To put it lightly, improvement in pull-up shooting for the Cavs really needs to come internally, from a roster building perspective. They need improvement in this area, but taking another ball-dominant guard to address the issue misses the point. However, Edwards does have some off-ball utility, and if the team does indeed want to draft another pull-up shooter, Edwards is the guy.
Tyrese Haliburton, combo guard, Iowa State
Haliburton doesn’t really make sense for the Cavs for a lot of roster construction reasons, but he is also a nice three-point shooting option available for the Cavs. Haliburton hit 42.6% from three on 237 college attempts, and he’s definitely comfortable as a stationary off-ball shooter. However, he creates a good number of roster fit questions.
Obi Toppin, power forward, Dayton
Easily the most polished shooter of the big men. Toppin took 103 attempts from three in college, hitting 41.7%, and while that’s too low a volume to really gauge how well he’s going to translate as a shooter, it’s certainly not a bad marker. Toppin’s biggest hurdle to competence at the NBA level will be tightening his release and improving his reaction time and confidence.
Undrafted/second round options
The always fluid late-draft positioning is going to mean second-round level prospects might fall out of the draft and be on the table for the Cavs to pick up as free agents. Since positive college shooters are always among that crop, and you can occasionally find a Duncan Robinson, or at least a Dean Wade, out of that grab bag. Here are five options who the Cavs might have the opportunity to pick up off the scrap heap after the draft.
Immanuel Quickley, shooting guard, Kentucky
A 42.8% shooter on 145 attempts last season, Quickley is a very talented off-movement shooter that can play effectively as a spot-up wing. That he steadily improved throughout his college career as a shooter is promising. He’s a little small to play full-time two, but in this context, he’s worth a flier on the off-chance that he can be an off-ball weapon as your fourth guard behind Sexton, Garland, and Porter.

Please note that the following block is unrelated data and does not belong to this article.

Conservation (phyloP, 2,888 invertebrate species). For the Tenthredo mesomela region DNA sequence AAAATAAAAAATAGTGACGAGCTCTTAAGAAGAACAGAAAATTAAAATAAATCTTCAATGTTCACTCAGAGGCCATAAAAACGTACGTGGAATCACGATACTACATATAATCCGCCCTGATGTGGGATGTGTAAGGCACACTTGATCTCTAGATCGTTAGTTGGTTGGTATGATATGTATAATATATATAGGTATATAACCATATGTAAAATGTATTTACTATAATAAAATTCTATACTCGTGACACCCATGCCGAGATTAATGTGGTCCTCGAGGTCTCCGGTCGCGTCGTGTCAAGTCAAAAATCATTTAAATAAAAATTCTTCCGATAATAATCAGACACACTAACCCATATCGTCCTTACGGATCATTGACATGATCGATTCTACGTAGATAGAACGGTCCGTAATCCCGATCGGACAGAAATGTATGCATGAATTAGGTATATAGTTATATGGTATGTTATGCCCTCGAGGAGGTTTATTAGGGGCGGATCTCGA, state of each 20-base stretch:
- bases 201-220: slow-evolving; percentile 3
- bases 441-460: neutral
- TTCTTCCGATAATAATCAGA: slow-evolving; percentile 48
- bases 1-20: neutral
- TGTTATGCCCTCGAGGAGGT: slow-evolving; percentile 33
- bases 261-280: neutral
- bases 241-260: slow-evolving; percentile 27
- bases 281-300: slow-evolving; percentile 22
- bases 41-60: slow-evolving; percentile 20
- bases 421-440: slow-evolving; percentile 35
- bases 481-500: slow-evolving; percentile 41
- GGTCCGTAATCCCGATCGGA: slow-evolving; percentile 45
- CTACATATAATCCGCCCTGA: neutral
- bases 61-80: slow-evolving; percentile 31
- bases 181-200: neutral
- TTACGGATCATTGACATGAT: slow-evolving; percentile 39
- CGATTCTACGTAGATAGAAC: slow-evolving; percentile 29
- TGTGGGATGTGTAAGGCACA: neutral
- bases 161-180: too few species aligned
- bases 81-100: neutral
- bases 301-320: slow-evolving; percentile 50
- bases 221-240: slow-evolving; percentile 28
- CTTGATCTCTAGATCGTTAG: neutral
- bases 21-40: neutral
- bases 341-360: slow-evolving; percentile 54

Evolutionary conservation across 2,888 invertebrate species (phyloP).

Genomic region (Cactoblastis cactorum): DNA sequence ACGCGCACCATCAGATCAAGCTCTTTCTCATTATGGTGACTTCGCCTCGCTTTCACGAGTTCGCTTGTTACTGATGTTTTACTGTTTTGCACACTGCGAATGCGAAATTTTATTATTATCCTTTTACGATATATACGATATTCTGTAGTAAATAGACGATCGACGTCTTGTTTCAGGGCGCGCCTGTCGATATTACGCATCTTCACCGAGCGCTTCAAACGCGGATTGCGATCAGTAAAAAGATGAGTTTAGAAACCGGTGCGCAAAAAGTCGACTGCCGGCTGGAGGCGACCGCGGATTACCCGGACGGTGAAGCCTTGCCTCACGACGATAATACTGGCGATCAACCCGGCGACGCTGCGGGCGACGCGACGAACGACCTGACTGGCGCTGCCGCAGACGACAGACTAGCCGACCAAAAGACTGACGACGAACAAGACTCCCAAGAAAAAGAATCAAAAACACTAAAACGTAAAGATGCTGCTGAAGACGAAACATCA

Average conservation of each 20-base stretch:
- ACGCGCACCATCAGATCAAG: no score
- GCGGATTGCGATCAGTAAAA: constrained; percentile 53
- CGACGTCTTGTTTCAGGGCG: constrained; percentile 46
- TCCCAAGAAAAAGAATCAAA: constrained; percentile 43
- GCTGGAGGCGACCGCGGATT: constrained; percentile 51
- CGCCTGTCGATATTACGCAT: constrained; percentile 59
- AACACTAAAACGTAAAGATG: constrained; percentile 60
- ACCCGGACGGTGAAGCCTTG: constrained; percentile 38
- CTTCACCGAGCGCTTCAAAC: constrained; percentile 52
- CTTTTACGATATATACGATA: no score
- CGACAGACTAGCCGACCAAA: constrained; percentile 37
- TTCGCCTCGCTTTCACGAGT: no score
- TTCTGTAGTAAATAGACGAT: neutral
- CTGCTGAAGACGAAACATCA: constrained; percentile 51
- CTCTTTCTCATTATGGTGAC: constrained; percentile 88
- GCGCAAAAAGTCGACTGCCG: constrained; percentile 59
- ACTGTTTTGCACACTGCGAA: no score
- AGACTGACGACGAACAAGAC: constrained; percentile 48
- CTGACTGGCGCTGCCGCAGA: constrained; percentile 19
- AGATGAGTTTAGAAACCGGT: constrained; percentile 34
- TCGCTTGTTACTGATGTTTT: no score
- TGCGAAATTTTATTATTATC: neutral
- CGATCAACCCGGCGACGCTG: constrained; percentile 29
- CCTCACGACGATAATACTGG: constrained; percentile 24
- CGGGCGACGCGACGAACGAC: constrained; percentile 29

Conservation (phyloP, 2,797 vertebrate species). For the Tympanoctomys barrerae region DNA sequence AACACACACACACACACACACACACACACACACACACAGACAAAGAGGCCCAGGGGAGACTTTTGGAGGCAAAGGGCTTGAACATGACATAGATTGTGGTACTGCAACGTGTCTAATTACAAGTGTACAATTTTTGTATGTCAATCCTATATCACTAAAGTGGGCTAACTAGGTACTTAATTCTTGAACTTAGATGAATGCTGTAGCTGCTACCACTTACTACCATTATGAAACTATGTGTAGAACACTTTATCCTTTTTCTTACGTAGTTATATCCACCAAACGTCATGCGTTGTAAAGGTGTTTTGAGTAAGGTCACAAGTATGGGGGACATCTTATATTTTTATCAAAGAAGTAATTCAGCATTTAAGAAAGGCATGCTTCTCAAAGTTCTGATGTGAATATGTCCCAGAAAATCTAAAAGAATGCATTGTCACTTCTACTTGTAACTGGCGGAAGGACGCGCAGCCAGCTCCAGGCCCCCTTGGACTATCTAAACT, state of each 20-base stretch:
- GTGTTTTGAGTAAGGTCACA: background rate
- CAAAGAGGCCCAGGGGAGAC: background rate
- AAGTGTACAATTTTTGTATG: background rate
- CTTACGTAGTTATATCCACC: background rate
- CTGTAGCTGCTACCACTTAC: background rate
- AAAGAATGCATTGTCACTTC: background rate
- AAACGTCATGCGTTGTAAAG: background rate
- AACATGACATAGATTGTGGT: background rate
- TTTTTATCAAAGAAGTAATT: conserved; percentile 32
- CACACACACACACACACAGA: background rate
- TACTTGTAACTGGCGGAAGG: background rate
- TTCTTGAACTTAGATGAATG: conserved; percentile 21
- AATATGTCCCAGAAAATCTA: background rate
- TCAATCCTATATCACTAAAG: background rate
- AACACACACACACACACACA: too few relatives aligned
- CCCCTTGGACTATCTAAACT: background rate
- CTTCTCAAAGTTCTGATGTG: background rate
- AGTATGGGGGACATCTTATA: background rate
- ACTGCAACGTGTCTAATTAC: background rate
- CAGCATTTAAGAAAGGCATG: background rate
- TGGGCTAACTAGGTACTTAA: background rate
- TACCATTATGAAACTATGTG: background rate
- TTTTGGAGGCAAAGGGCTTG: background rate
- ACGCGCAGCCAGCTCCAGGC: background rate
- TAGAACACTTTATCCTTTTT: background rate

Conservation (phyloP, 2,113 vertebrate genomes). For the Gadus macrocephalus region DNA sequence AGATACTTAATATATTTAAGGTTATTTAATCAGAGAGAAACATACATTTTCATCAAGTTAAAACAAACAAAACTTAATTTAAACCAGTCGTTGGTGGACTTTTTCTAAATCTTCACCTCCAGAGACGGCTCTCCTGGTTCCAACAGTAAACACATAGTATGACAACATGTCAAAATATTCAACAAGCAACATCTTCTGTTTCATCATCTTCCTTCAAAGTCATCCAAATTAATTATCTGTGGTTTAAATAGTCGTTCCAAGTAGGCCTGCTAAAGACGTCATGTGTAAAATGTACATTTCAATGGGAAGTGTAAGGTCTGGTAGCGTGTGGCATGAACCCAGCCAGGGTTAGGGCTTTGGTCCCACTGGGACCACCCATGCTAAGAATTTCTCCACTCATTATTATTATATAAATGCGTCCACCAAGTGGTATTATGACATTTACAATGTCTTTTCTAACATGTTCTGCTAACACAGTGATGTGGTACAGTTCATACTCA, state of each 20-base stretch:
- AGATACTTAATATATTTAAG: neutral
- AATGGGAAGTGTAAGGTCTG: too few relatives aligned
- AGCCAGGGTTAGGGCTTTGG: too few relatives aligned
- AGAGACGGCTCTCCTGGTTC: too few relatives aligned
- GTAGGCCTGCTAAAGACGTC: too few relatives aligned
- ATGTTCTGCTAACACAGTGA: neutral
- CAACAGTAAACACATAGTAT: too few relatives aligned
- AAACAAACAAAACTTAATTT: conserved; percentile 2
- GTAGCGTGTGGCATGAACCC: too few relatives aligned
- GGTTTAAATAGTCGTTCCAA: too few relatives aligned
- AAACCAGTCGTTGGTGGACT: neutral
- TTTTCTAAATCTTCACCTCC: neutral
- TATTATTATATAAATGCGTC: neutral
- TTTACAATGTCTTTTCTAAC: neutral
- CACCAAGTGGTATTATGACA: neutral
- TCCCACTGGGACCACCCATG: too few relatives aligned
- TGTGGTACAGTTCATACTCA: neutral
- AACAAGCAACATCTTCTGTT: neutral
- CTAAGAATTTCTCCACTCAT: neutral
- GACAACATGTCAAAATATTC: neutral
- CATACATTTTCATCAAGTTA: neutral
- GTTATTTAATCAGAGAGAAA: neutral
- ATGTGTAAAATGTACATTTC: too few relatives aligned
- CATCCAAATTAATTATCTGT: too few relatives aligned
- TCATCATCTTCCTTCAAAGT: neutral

Corey Kispert, small forward, Gonzaga
While Kispert is getting buzz that he’ll actually be drafted, he’s probably not a smart draft pick because he’s not an NBA athlete. But if he can improve his shooting profile to become more diverse, he’s worth a flier on a two-way deal.
Jordan Nwora, small forward, Louisville
Like Kispert, Nwora projects as a one-dimensional shooter, but he is a much better athlete, and if he can figure out how to harness that to become a better finisher and defender, there’s real upside from him in the way that there isn’t from the other players listed here.
Killian Tillie, power forward, Gonzaga
If Tillie is really available towards the end of the draft (Rated number 61 at ESPN), it’s a no-brainer to try to move to get him. He’s a first-round talent with an incredibly well-established shooting history (44.4% on 239 college attempts), and the only thing holding him back is an injury history. He’s basically an improved version of Wade.
John Petty Jr., small forward, Alabama
Probably the best volume shooter in this class. Other players may have more diverse profiles in terms of what types of shots they can hit, but Petty’s 44% mark on 6.7 attempts per game this year was a great showing of comfort shooting the rock. He may be one-dimensional like several other players on the list, but he’s a player with significant shooting upside if he goes undrafted and can continue to flourish at a high volume.